Saturday, January 15, 2011

Not quite Youngistan

We Indians don’t believe in quitting. Now before you think that I am gloating in self admiration about some never-say-die attitude I would like to bring you on track. What I meant was that the phrase ‘calling it a day’ is alien to some of us. Dada Saurav Ganguly and Uncle Anil Kumble would like us to believe that they got a raw deal in the recently concluded Indian Premier League auctions, in that that they didn’t get a deal at all. The Bengal Tiger and Bangalore Lion perhaps didn’t realize that even old tigers and lions walk away during mating season when threatened by younger lads. Those who don’t, end up with their pride hurt more than anything else. Dada and Uncle can only partly blame themselves. They didn’t realize that while they were ageing, the audience was not. Their set of admirers have moved to another age bracket and been replaced by those who have seen them playing only in reruns of matches on programs which have titles like “Glory days of Indian test cricket”.

Indians’ habit of worshipping cricketers and film stars creates a culture of entitlement where these blokes feel that being selected is a given. It’s only a matter of ‘for how much’. Film stars are still better off. At least theoretically you could have infinite movies being made whereas only 11 can play a cricket game. The media doesn’t help either. Given the kind of praises that are usually heaped on our star players during their career, some of them are bound to start believing that the team selection is about 10 ‘other’ players. In individual sports like tennis or boxing, only winning makes sure that you keep on playing. Not age, not respect, not political pressure, not hollow regional pride, not halos.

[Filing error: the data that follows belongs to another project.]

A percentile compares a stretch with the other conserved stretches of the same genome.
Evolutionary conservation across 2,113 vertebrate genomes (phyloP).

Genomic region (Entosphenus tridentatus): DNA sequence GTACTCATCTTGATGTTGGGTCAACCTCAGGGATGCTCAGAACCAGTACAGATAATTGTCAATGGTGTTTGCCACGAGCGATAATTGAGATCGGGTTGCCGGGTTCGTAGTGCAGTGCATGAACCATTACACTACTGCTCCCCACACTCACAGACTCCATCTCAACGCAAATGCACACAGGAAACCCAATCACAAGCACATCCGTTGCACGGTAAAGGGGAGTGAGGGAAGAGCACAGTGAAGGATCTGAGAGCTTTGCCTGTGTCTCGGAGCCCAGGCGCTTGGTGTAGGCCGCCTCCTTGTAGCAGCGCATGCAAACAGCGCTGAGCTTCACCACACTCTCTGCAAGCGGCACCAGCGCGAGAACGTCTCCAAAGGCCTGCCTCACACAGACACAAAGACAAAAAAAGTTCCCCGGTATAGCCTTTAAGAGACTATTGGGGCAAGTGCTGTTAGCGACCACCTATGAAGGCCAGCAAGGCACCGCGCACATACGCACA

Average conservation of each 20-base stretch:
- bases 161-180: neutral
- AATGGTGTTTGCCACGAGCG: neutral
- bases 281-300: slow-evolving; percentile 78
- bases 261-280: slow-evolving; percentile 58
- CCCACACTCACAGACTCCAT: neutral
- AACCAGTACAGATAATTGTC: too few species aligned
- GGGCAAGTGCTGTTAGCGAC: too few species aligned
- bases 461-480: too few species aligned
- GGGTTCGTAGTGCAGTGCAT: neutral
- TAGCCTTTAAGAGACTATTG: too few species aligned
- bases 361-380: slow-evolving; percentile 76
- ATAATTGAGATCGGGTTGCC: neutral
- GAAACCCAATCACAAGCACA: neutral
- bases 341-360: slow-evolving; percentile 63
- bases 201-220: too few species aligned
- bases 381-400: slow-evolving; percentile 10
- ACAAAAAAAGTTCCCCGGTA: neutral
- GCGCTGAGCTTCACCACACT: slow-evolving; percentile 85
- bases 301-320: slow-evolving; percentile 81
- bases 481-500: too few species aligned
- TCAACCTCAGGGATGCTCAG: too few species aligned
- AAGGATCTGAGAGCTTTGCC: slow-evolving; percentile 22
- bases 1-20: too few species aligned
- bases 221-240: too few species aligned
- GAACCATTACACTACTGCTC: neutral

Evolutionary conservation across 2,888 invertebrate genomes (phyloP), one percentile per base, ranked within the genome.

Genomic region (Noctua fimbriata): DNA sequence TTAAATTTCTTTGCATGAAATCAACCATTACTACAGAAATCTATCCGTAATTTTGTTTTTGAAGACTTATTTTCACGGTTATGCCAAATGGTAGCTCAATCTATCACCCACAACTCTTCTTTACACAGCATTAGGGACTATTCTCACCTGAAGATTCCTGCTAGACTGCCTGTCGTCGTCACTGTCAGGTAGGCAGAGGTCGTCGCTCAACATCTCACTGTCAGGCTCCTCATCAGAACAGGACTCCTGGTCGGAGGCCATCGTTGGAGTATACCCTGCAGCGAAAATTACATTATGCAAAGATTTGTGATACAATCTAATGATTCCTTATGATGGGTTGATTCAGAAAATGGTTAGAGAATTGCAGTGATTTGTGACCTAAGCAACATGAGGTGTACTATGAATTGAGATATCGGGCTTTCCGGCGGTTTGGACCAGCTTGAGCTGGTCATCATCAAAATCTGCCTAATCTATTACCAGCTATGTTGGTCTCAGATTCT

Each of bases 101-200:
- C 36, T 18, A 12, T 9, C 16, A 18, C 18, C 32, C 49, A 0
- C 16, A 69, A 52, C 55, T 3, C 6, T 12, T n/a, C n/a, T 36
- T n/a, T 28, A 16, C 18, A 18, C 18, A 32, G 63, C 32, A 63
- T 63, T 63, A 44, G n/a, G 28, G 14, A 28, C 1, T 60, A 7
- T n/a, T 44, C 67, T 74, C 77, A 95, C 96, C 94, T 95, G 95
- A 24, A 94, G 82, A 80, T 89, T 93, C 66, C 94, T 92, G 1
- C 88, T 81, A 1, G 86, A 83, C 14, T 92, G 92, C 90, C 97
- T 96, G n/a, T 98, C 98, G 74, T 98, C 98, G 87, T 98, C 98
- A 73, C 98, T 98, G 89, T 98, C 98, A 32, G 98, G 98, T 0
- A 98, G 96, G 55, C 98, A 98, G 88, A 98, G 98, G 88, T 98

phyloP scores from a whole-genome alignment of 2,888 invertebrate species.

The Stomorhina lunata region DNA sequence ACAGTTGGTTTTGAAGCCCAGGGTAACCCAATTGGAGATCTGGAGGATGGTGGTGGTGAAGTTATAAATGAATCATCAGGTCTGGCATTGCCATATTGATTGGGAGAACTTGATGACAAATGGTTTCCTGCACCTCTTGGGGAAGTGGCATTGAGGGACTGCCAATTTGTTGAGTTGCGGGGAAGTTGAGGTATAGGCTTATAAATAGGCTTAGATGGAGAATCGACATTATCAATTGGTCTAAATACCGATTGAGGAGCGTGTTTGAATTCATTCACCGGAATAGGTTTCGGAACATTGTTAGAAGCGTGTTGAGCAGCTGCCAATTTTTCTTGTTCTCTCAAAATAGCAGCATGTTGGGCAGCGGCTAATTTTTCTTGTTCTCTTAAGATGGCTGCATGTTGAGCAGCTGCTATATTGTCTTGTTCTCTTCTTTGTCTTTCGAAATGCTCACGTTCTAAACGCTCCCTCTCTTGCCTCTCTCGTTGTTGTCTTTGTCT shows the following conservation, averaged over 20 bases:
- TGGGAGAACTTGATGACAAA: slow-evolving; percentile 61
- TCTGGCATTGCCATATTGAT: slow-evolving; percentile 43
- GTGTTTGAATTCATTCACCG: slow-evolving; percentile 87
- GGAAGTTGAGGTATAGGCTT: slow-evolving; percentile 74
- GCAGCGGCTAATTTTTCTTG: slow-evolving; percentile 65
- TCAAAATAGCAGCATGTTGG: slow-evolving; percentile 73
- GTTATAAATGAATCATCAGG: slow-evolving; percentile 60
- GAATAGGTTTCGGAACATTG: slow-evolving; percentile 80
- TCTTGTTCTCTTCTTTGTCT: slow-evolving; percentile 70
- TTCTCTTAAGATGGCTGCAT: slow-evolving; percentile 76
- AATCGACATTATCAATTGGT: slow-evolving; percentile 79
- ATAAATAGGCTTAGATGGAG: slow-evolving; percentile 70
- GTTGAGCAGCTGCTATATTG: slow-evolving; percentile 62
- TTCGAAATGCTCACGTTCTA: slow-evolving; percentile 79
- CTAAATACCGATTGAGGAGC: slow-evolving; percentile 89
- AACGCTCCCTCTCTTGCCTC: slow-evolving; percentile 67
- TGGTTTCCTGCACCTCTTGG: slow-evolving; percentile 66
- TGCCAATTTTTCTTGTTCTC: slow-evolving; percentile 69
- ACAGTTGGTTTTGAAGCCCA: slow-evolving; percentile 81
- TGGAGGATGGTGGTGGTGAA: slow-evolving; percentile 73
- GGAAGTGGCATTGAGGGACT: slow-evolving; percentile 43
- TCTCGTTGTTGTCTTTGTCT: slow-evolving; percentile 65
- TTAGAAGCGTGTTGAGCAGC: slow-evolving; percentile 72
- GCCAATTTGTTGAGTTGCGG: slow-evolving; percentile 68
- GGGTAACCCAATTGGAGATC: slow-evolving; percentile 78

Not knowing when to give up is not something exclusive to Indian cricket. Politicians with both legs in the grave and only waiting for a shove still harbor serious career ambitions. A country that shouts about itself as a ‘young country’ in many advertising campaigns has a hopelessly old leadership. In Indian politics, young has a different meaning. At 30 you are a ‘student’ leader, at 40 you are ‘youth wing’ leader and at 50 you are a young leader waiting for the big job. Age worship finds place even in many large Indian business houses. It is not uncommon to have arrogant septuagenarian board members waiting to bad mouth managers who had taken genuine entrepreneurial risk and not been too successful. One reason why software and BPO industry have been successful in India is that they were free from the shackles of jobless, angry, white haired men waiting to screw the happiness and enthusiasm of their managers. It also helped that the government did not understand these new industries and hence could not regulate them.